Moderato Cantabile was the first French book I read from beginning to end and the short, simple phrases made me feel confused but also fascinated. Not much seemed to happen but somehow every bit of dialogue and expression was important. After that I read the earlier more descriptive books like Un Barrage Contre le Pacifique and La Vie Tranquille which were so different but still mesmerizing and La Douleur was something I read and re-read constantly as student with its beautful, poignant descriptions. I haven't read any of her books for some time now but have never stopped dreaming of going to Normandy to discover the places where Marguerite once was.

Ingeborg Bachmann

The book of poems lies constantly beside my bed and I try to read at least a couple before going to sleep. They're often so painful and dark but her words make me feel at least someone understands me, even at the saddest times. Perhaps the most beautiful things written in German.

There are, of course so many other books and writers left unmentioned; Jane Austen, Alice in Wonderland, Molesworth, Modiano, Kundera, Heiner Müller, Calvino.

To finish this long post, a recipe which brings back memories of my first ever trip to Germany and Bavaria when the day was wet and rainy. We sat in a café close to Austria with some Amercian friends, waiting endlessly for the sun. J. recommended Kaiserschmarrn to me, a name that always amuses me because it literally means Emperor nonsense, although it's a kind of eggy pancake. It was filling and comforting and has been a firm favourite of mine ever since. It's traditionally served with raisons soaked in rum (but I prefer mine without) and also plum jam. I've always had mine with Apflemus though which is why I chose it this time too but any jam would work well.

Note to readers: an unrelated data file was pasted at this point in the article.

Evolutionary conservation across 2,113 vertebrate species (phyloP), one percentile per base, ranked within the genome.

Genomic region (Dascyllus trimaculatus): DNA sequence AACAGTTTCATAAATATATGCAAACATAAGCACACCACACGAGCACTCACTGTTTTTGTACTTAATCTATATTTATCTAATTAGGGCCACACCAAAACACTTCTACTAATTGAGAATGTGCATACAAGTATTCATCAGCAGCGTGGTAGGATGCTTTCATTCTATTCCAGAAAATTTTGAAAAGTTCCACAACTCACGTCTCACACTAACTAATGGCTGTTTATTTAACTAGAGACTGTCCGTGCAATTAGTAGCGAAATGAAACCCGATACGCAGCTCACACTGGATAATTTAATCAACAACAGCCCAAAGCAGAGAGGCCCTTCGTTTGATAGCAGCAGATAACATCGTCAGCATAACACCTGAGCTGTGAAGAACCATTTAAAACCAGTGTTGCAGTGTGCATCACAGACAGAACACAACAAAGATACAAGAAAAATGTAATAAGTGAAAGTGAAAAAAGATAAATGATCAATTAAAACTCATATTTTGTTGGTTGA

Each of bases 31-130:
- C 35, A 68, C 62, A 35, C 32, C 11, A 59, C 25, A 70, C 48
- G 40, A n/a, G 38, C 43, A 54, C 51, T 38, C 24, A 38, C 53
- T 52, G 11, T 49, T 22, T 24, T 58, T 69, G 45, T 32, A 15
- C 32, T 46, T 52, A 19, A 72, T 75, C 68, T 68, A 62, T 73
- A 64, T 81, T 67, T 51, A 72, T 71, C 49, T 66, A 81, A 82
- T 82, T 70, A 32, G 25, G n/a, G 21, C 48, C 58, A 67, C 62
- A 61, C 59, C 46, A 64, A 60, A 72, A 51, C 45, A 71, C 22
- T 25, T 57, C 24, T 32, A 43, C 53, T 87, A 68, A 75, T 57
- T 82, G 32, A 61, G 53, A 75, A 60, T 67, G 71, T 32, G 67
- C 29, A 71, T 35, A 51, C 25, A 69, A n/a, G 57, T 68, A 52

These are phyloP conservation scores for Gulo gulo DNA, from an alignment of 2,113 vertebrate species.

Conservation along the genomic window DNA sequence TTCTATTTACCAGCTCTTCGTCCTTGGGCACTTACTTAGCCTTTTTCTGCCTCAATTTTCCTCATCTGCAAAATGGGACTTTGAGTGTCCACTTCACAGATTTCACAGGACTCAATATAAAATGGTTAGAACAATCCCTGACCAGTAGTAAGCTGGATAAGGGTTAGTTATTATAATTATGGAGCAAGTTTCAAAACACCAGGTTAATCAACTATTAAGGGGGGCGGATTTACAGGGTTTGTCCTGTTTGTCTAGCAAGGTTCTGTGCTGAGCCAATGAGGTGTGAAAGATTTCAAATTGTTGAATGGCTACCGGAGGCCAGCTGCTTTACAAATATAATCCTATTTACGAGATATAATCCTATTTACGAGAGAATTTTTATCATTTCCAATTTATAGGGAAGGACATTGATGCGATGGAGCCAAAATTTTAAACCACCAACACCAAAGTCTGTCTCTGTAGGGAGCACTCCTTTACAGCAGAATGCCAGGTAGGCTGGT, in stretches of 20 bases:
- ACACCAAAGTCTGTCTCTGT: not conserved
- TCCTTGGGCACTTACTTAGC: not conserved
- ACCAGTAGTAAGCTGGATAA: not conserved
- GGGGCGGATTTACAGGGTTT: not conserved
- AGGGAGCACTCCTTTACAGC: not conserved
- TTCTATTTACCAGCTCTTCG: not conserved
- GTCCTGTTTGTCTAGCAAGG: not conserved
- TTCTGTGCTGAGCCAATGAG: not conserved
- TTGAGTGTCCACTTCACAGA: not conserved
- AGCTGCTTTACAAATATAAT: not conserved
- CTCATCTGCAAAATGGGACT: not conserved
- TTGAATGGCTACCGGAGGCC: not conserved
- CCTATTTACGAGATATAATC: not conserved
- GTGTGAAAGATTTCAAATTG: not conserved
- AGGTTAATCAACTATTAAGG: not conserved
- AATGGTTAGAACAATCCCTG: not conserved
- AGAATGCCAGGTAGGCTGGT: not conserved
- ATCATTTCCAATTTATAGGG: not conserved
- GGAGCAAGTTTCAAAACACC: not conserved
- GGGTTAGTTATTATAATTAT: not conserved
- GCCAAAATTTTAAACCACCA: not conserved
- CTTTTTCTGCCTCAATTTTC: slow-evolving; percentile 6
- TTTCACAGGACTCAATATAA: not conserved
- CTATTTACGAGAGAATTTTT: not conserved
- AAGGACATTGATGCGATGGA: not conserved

Kaiserschmarrn (for 2 people as a main meal or 4 as a dessert)

300ml milk
125g plain flour
20g sugar
a pinch of salt
3 eggs, separated
a little butter for frying
icing sugar and jam or compote to serve

1. Put the sugar and salt in a bowl and mix in the egg yolks using a balloon whish until frothy and light orange.
2. Add the milk a little at a time, blending well, then gradually stir in the flour until you have a smooth mixture.
3. Whisk the egg whites until stiff, then fold them in carefully and blend well.
4. Melt a little butter in a large frying pan then when the pan is hot, pour in the mixture. When it's brown underneath, turn it and continue cooking until you have everything is golden brown. Then use two forks to cut it into pieces. Remove from the heat and turn out onto a plate, Dust with icing sugar and serve with the jam or compote of your choice.